But while response to her character’s negligible role in the movie has mostly focused on disappointment over Kevin Feige and Marvel walking back specific promises for a LBGTQ love story in Valkyrie’s movie future, the real betrayal is a bigger, stranger one. Valkyrie decides not to go to the final battle against the film’s antagonist, Gorr the God Butcher, for absolutely the dumbest reason possible.
In an earlier battle in the movie, Valkyrie gets stabbed, and she ends up in the same hospital where Jane is recovering from a setback in her fight against cancer. Talking to Thor about plans to renew the fight, she tells him she isn’t going to go because, loosely, “I might die, and that wouldn’t do anyone any good.”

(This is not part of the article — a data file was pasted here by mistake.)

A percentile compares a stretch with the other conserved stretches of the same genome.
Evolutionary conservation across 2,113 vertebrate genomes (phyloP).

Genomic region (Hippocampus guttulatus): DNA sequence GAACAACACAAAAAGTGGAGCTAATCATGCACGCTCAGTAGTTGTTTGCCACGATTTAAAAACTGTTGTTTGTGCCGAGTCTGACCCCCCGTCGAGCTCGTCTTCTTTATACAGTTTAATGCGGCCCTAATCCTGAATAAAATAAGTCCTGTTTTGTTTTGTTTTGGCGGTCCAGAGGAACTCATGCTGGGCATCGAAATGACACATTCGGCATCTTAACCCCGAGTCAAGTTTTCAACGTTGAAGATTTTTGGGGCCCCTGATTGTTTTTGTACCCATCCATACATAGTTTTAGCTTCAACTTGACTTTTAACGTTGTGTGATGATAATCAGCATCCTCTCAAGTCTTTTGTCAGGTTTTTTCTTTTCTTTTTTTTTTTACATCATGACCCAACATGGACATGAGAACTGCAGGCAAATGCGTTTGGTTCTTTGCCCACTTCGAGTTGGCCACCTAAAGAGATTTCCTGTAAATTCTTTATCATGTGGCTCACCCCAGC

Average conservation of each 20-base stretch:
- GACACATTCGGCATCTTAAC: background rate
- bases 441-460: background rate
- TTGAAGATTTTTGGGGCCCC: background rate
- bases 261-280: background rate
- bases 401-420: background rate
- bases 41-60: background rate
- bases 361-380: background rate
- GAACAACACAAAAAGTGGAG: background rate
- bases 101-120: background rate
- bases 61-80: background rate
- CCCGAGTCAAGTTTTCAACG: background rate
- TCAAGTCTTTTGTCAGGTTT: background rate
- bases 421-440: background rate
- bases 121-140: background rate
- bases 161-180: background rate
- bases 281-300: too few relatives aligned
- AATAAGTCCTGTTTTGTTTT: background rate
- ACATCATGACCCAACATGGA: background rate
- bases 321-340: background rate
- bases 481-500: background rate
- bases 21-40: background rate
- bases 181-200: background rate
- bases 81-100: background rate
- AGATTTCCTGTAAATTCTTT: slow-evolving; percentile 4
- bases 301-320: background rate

It’s clear in that moment that Valkyrie is downplaying the severity of her injury and the degree to which she feels unfit for combat. But even so, she’s an Asgardian. She’s meant to be a Norse warrior (or at least a highly fictionalized, romanticized, Americanized version of one), from a culture that values dying in combat above everything else. As we’re expressly reminded earlier in the movie when Thor finds his old friend Sif wounded after a battle, Asgardians who die in honorable combat against a worthy foe get the ultimate reward: They go to Valhalla to drink and feast with other worthy warriors until they’re needed to fight the last battle of all, during Ragnarök. She isn’t just “Valkyrie,” she’s literally a Valkyrie, the warriors meant to escort the worthy souls who fall in battle up to Norse heaven, where the mead flows eternally. (From the udders of a magic goat, but let’s not get into that here.)